New faces, tastes at Summer Night Market


Thursday, June 10th, 2010

Look for Hurricane Potatoes and the Roaming Dragon food truck

Mia Stainsby
Sun

Kwang Chul Lee, of Hurricane Potato, holds up a couple of them at the Summer Night Market in Richmond. Photograph by: Arlen Redekop, PNG, Vancouver Sun

At a glance

Summer Night Market.

Where: 12631 Vulcan Way, Richmond.

When: Open 7 p.m. to midnight and 1 a.m. Fridays, Saturdays, Sundays to September 26.

www.summernightmarket.com

I don’t care about hair clips, socks, CDs or anything I can’t eat at the Summer Night Market in Richmond. And I’d like an electronic anklet to keep me from getting too close to the snake exhibit. “You mean they’re outside the cage?” I squeaked when my partner informed me that one was draped around someone’s neck. I scurried like a nervous rat to the comfort and distraction of the food-hawker zone.

This year, there are some new and interesting food vendors. Some of them are nicely tricked out with design-conscious fronts, cute names and business cards. Others have no name, the food on offer being their only pitch.

We were greeted by a new stall at starting gates. Mollie’s Mini’s does doughnut holes. (I could get all technical and argue that they aren’t holes, they’re balls! But I won’t.) Amid all the exotic Asian fare, Mollie’s might seem like a great big yawn but these poppers are light and tasty, especially when they’re freshly hot. Just don’t get carried away. But who am I kidding? Go on. Get totally carried away. You’d have to go to Asia to find street-hawker food like this for $2 to $5. And to compensate for not actually being in Asia, these stalls are health-inspected.

Another new item I like is the Hurricane Potato. They’re whole potatoes sliced into a spiral and stretched out, looking like a double helix; they’re deep-fried but not oily and come with a choice of sauces. At $3 each or two for $5, it’s a deal.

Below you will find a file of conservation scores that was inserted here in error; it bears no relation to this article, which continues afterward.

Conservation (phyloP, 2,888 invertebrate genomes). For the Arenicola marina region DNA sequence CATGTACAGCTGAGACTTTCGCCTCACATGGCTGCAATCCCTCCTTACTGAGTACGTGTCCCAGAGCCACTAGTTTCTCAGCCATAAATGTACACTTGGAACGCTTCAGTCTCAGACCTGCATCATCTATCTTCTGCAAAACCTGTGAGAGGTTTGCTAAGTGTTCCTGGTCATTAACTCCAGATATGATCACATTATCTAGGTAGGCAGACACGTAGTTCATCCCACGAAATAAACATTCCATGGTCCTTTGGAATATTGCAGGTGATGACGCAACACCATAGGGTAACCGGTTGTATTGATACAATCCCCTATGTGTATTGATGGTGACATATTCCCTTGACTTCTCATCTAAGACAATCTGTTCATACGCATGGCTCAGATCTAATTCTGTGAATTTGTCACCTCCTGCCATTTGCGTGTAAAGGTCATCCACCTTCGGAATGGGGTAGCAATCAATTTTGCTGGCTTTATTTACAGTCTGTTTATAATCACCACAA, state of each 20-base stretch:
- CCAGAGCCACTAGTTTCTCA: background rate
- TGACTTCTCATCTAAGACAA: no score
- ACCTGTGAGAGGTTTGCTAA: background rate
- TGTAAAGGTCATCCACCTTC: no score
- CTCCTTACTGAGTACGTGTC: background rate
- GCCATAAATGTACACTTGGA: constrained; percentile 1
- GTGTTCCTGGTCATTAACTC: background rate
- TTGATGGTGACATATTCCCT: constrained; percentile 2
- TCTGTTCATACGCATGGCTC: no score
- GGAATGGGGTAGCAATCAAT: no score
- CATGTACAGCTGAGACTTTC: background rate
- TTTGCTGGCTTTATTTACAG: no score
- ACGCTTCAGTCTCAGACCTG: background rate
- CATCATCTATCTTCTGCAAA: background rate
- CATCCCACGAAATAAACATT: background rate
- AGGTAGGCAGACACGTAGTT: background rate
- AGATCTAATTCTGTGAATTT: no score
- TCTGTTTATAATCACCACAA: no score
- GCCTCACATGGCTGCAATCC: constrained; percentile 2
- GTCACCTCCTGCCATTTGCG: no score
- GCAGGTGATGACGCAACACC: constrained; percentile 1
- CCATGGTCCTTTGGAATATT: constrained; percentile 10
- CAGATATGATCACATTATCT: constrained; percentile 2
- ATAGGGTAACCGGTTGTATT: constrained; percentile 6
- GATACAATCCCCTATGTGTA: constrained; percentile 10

Sumo Bites takes the idea of a burger and turns it Japanese, even more than Japadog and their hotdogs. The ‘buns’ are made of rice (kernels) formed into patties, grilled and then sandwiched around sukiyaki beef, teriyaki chicken or kurobata pork. “We saw them in Taiwan and fell in love with them,” said the perky young entrepreneur.

For the longest time, hotdogs were something I avoided, but now that they’ve risen above the ballpark version, I’m interested. A new “designer” hotdog stand offers several -nori, Thai, bonito, kimchee and cheese. I tried a kimchee hotdog. “All beef, barbecue sauce, cabbage, kimchee, fried shallots and sesame seeds” the sign said. Not bad.

I almost walked past the Rollie stand. Too much like same-old spring rolls I thought. There are two savoury and three sweet fillings in the crispy rolls. I tried the ‘apple pie’ filling but declined the ice cream. I expected canned apple pie filling but, instead, found fresh apples inside. The blueberry filling, I’m told, is locally sourced.

Moving on, I dove for one of my favourite treats. Korean fish-shaped waffles filled with sweet bean, so cute, they’re like Hello Kitty pets. The woman making them has it down to an art. Heat griddle to 350 F, pour in batter, then filling, cook for 1½ minutes. Done! You can get six for $5.

Next, the Xin Jian Man BBQ stall, where I tried barbecued lamb and chicken on skewers.

I was defying rules of etiquette and digestion, swerving between savories and sweets. I tried another new savoury, the quail egg wrap, right next to the Sumo Bites stand. Unfortunately, the egg wasn’t fully cooked and I let my husband have most of it.

There were new stalls I didn’t try. A French toast stall departs from the norm. It comes stuffed with chicken or pork. “Ordinary ones are always like toast and jam. It’s too boring,” says vendor Fred Hsu.

I passed by a place that sells barbecued ice cream, where ice cream is wrapped in dough, put on the barbecue, and I suppose, when you bite into it, you’ve got an ice cream gusher.

At another stand, a fusion of German and Indian offers curry wursts, along with tandoor chicken and butter chicken. J.J.’s Hot Cobs has a rotating roaster set up. Inside, there’s unhusked corn as well as yam roasting away.

And this weekend, look for a new food truck, Roaming Dragon with pan-Asian street foods with items like braised pork belly steam bun sliders, chicken karaage with passion fruit and palm sugar, shredded duck salad. The culinary consultant behind the menu? None other than Don Letendre, recently executive chef at Opus Hotel.

© Copyright (c) The Vancouver Sun



Comments are closed.